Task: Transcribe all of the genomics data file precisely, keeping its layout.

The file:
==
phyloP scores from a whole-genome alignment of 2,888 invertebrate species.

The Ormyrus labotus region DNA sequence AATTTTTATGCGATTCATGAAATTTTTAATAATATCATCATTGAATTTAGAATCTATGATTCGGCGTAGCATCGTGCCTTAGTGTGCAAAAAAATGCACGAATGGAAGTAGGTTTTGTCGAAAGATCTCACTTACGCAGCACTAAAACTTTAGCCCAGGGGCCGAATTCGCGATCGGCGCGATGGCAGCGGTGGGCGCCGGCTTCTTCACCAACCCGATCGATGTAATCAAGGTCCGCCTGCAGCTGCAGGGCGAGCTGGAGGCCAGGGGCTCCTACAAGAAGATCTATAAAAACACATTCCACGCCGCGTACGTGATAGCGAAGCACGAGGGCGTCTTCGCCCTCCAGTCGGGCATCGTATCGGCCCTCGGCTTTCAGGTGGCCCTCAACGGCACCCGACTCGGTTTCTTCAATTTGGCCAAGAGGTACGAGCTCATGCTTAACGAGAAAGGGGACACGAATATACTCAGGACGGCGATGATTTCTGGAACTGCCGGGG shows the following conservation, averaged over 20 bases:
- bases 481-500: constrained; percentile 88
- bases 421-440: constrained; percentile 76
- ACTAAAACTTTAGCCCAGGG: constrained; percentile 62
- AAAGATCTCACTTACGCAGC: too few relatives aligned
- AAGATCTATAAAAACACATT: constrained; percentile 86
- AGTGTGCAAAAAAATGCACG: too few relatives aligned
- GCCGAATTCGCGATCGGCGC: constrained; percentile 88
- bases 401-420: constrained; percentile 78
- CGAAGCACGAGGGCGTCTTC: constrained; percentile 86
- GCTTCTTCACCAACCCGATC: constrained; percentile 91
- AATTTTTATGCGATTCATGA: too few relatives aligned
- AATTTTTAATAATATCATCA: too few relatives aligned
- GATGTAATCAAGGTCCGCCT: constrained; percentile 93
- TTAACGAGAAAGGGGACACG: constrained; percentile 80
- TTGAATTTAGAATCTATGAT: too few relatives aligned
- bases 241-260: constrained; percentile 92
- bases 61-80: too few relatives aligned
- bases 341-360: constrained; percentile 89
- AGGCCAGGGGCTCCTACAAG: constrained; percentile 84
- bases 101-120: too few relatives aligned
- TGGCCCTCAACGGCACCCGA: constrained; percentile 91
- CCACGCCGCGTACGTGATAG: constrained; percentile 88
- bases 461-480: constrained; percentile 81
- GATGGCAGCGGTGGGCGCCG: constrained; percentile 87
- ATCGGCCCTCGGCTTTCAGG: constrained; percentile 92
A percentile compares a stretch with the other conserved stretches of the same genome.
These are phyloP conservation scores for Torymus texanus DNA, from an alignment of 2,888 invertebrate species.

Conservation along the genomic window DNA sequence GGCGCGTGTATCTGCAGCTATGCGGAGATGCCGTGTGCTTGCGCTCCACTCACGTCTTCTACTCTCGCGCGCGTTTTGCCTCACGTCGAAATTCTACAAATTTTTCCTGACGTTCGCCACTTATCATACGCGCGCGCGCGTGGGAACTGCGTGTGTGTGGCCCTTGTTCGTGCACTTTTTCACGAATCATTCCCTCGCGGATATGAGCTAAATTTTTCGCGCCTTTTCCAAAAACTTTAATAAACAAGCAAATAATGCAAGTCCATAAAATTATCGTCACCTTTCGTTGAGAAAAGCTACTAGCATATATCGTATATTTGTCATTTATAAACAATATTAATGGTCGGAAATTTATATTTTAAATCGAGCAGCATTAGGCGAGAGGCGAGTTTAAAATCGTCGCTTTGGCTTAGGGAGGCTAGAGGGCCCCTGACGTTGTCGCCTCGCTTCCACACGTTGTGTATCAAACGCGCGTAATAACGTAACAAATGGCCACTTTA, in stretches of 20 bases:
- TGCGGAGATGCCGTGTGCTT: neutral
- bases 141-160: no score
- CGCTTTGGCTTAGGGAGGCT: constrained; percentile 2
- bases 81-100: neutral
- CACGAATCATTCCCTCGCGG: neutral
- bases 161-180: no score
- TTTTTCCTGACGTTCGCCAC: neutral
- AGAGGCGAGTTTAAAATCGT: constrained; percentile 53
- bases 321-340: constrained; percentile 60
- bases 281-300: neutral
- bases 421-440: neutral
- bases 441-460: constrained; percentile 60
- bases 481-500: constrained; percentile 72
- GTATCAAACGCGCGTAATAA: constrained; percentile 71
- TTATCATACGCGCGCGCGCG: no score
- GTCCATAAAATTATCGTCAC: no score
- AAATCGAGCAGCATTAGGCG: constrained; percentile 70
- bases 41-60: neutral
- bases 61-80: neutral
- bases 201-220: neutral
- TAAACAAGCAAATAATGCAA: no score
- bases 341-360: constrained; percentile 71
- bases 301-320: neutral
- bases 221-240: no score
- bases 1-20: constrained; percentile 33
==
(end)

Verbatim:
phyloP scores from a whole-genome alignment of 2,888 invertebrate species.

The Ormyrus labotus region DNA sequence AATTTTTATGCGATTCATGAAATTTTTAATAATATCATCATTGAATTTAGAATCTATGATTCGGCGTAGCATCGTGCCTTAGTGTGCAAAAAAATGCACGAATGGAAGTAGGTTTTGTCGAAAGATCTCACTTACGCAGCACTAAAACTTTAGCCCAGGGGCCGAATTCGCGATCGGCGCGATGGCAGCGGTGGGCGCCGGCTTCTTCACCAACCCGATCGATGTAATCAAGGTCCGCCTGCAGCTGCAGGGCGAGCTGGAGGCCAGGGGCTCCTACAAGAAGATCTATAAAAACACATTCCACGCCGCGTACGTGATAGCGAAGCACGAGGGCGTCTTCGCCCTCCAGTCGGGCATCGTATCGGCCCTCGGCTTTCAGGTGGCCCTCAACGGCACCCGACTCGGTTTCTTCAATTTGGCCAAGAGGTACGAGCTCATGCTTAACGAGAAAGGGGACACGAATATACTCAGGACGGCGATGATTTCTGGAACTGCCGGGG shows the following conservation, averaged over 20 bases:
- bases 481-500: constrained; percentile 88
- bases 421-440: constrained; percentile 76
- ACTAAAACTTTAGCCCAGGG: constrained; percentile 62
- AAAGATCTCACTTACGCAGC: too few relatives aligned
- AAGATCTATAAAAACACATT: constrained; percentile 86
- AGTGTGCAAAAAAATGCACG: too few relatives aligned
- GCCGAATTCGCGATCGGCGC: constrained; percentile 88
- bases 401-420: constrained; percentile 78
- CGAAGCACGAGGGCGTCTTC: constrained; percentile 86
- GCTTCTTCACCAACCCGATC: constrained; percentile 91
- AATTTTTATGCGATTCATGA: too few relatives aligned
- AATTTTTAATAATATCATCA: too few relatives aligned
- GATGTAATCAAGGTCCGCCT: constrained; percentile 93
- TTAACGAGAAAGGGGACACG: constrained; percentile 80
- TTGAATTTAGAATCTATGAT: too few relatives aligned
- bases 241-260: constrained; percentile 92
- bases 61-80: too few relatives aligned
- bases 341-360: constrained; percentile 89
- AGGCCAGGGGCTCCTACAAG: constrained; percentile 84
- bases 101-120: too few relatives aligned
- TGGCCCTCAACGGCACCCGA: constrained; percentile 91
- CCACGCCGCGTACGTGATAG: constrained; percentile 88
- bases 461-480: constrained; percentile 81
- GATGGCAGCGGTGGGCGCCG: constrained; percentile 87
- ATCGGCCCTCGGCTTTCAGG: constrained; percentile 92
A percentile compares a stretch with the other conserved stretches of the same genome.
These are phyloP conservation scores for Torymus texanus DNA, from an alignment of 2,888 invertebrate species.

Conservation along the genomic window DNA sequence GGCGCGTGTATCTGCAGCTATGCGGAGATGCCGTGTGCTTGCGCTCCACTCACGTCTTCTACTCTCGCGCGCGTTTTGCCTCACGTCGAAATTCTACAAATTTTTCCTGACGTTCGCCACTTATCATACGCGCGCGCGCGTGGGAACTGCGTGTGTGTGGCCCTTGTTCGTGCACTTTTTCACGAATCATTCCCTCGCGGATATGAGCTAAATTTTTCGCGCCTTTTCCAAAAACTTTAATAAACAAGCAAATAATGCAAGTCCATAAAATTATCGTCACCTTTCGTTGAGAAAAGCTACTAGCATATATCGTATATTTGTCATTTATAAACAATATTAATGGTCGGAAATTTATATTTTAAATCGAGCAGCATTAGGCGAGAGGCGAGTTTAAAATCGTCGCTTTGGCTTAGGGAGGCTAGAGGGCCCCTGACGTTGTCGCCTCGCTTCCACACGTTGTGTATCAAACGCGCGTAATAACGTAACAAATGGCCACTTTA, in stretches of 20 bases:
- TGCGGAGATGCCGTGTGCTT: neutral
- bases 141-160: no score
- CGCTTTGGCTTAGGGAGGCT: constrained; percentile 2
- bases 81-100: neutral
- CACGAATCATTCCCTCGCGG: neutral
- bases 161-180: no score
- TTTTTCCTGACGTTCGCCAC: neutral
- AGAGGCGAGTTTAAAATCGT: constrained; percentile 53
- bases 321-340: constrained; percentile 60
- bases 281-300: neutral
- bases 421-440: neutral
- bases 441-460: constrained; percentile 60
- bases 481-500: constrained; percentile 72
- GTATCAAACGCGCGTAATAA: constrained; percentile 71
- TTATCATACGCGCGCGCGCG: no score
- GTCCATAAAATTATCGTCAC: no score
- AAATCGAGCAGCATTAGGCG: constrained; percentile 70
- bases 41-60: neutral
- bases 61-80: neutral
- bases 201-220: neutral
- TAAACAAGCAAATAATGCAA: no score
- bases 341-360: constrained; percentile 71
- bases 301-320: neutral
- bases 221-240: no score
- bases 1-20: constrained; percentile 33